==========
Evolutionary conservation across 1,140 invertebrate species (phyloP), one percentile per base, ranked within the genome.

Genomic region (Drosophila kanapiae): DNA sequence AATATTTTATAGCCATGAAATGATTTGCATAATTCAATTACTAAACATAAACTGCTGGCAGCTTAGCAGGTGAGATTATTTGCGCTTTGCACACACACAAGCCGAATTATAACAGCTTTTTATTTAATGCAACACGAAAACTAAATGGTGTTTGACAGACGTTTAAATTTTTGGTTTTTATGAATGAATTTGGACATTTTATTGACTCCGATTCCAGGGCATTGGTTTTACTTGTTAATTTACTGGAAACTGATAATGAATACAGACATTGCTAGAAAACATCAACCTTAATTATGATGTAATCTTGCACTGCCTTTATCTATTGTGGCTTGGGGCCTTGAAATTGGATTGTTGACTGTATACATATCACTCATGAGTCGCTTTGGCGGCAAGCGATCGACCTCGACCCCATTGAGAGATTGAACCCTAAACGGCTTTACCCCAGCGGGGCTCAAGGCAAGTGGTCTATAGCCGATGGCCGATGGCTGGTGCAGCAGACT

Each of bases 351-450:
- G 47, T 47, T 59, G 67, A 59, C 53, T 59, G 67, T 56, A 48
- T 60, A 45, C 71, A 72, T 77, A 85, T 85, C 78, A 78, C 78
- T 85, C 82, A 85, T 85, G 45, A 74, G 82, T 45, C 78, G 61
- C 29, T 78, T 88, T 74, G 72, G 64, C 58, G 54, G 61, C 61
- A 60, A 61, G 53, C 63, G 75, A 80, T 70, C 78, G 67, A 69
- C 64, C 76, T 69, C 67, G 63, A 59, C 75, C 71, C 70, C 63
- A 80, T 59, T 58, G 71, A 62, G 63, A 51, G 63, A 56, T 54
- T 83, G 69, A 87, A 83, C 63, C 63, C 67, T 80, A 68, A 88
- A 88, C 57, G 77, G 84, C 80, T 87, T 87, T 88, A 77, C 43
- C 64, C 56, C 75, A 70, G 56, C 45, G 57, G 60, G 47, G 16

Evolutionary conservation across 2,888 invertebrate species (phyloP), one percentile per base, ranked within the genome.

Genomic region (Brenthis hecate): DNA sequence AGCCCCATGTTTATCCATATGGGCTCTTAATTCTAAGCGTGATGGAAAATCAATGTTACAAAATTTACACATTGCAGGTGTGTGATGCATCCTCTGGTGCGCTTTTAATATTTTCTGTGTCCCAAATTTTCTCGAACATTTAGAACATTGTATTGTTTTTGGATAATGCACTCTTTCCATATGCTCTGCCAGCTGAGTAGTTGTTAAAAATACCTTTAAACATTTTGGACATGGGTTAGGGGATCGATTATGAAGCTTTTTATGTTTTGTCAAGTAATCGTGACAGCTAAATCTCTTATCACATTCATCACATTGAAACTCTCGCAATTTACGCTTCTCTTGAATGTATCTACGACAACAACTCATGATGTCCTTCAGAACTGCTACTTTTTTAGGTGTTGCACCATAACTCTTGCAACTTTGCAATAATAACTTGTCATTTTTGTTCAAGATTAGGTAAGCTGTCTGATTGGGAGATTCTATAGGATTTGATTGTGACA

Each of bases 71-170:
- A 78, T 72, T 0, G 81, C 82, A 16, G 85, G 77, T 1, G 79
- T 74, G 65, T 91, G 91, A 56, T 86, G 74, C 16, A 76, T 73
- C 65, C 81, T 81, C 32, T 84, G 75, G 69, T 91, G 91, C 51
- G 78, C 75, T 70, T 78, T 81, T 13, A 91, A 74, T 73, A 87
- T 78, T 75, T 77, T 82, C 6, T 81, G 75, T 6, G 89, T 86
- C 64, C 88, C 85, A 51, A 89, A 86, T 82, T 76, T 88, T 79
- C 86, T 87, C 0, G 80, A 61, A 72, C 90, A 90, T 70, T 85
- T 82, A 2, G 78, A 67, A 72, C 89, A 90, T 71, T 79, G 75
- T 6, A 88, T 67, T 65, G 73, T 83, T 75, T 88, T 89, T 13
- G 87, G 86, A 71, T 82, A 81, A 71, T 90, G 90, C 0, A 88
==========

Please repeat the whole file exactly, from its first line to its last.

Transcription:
Evolutionary conservation across 1,140 invertebrate species (phyloP), one percentile per base, ranked within the genome.

Genomic region (Drosophila kanapiae): DNA sequence AATATTTTATAGCCATGAAATGATTTGCATAATTCAATTACTAAACATAAACTGCTGGCAGCTTAGCAGGTGAGATTATTTGCGCTTTGCACACACACAAGCCGAATTATAACAGCTTTTTATTTAATGCAACACGAAAACTAAATGGTGTTTGACAGACGTTTAAATTTTTGGTTTTTATGAATGAATTTGGACATTTTATTGACTCCGATTCCAGGGCATTGGTTTTACTTGTTAATTTACTGGAAACTGATAATGAATACAGACATTGCTAGAAAACATCAACCTTAATTATGATGTAATCTTGCACTGCCTTTATCTATTGTGGCTTGGGGCCTTGAAATTGGATTGTTGACTGTATACATATCACTCATGAGTCGCTTTGGCGGCAAGCGATCGACCTCGACCCCATTGAGAGATTGAACCCTAAACGGCTTTACCCCAGCGGGGCTCAAGGCAAGTGGTCTATAGCCGATGGCCGATGGCTGGTGCAGCAGACT

Each of bases 351-450:
- G 47, T 47, T 59, G 67, A 59, C 53, T 59, G 67, T 56, A 48
- T 60, A 45, C 71, A 72, T 77, A 85, T 85, C 78, A 78, C 78
- T 85, C 82, A 85, T 85, G 45, A 74, G 82, T 45, C 78, G 61
- C 29, T 78, T 88, T 74, G 72, G 64, C 58, G 54, G 61, C 61
- A 60, A 61, G 53, C 63, G 75, A 80, T 70, C 78, G 67, A 69
- C 64, C 76, T 69, C 67, G 63, A 59, C 75, C 71, C 70, C 63
- A 80, T 59, T 58, G 71, A 62, G 63, A 51, G 63, A 56, T 54
- T 83, G 69, A 87, A 83, C 63, C 63, C 67, T 80, A 68, A 88
- A 88, C 57, G 77, G 84, C 80, T 87, T 87, T 88, A 77, C 43
- C 64, C 56, C 75, A 70, G 56, C 45, G 57, G 60, G 47, G 16

Evolutionary conservation across 2,888 invertebrate species (phyloP), one percentile per base, ranked within the genome.

Genomic region (Brenthis hecate): DNA sequence AGCCCCATGTTTATCCATATGGGCTCTTAATTCTAAGCGTGATGGAAAATCAATGTTACAAAATTTACACATTGCAGGTGTGTGATGCATCCTCTGGTGCGCTTTTAATATTTTCTGTGTCCCAAATTTTCTCGAACATTTAGAACATTGTATTGTTTTTGGATAATGCACTCTTTCCATATGCTCTGCCAGCTGAGTAGTTGTTAAAAATACCTTTAAACATTTTGGACATGGGTTAGGGGATCGATTATGAAGCTTTTTATGTTTTGTCAAGTAATCGTGACAGCTAAATCTCTTATCACATTCATCACATTGAAACTCTCGCAATTTACGCTTCTCTTGAATGTATCTACGACAACAACTCATGATGTCCTTCAGAACTGCTACTTTTTTAGGTGTTGCACCATAACTCTTGCAACTTTGCAATAATAACTTGTCATTTTTGTTCAAGATTAGGTAAGCTGTCTGATTGGGAGATTCTATAGGATTTGATTGTGACA

Each of bases 71-170:
- A 78, T 72, T 0, G 81, C 82, A 16, G 85, G 77, T 1, G 79
- T 74, G 65, T 91, G 91, A 56, T 86, G 74, C 16, A 76, T 73
- C 65, C 81, T 81, C 32, T 84, G 75, G 69, T 91, G 91, C 51
- G 78, C 75, T 70, T 78, T 81, T 13, A 91, A 74, T 73, A 87
- T 78, T 75, T 77, T 82, C 6, T 81, G 75, T 6, G 89, T 86
- C 64, C 88, C 85, A 51, A 89, A 86, T 82, T 76, T 88, T 79
- C 86, T 87, C 0, G 80, A 61, A 72, C 90, A 90, T 70, T 85
- T 82, A 2, G 78, A 67, A 72, C 89, A 90, T 71, T 79, G 75
- T 6, A 88, T 67, T 65, G 73, T 83, T 75, T 88, T 89, T 13
- G 87, G 86, A 71, T 82, A 81, A 71, T 90, G 90, C 0, A 88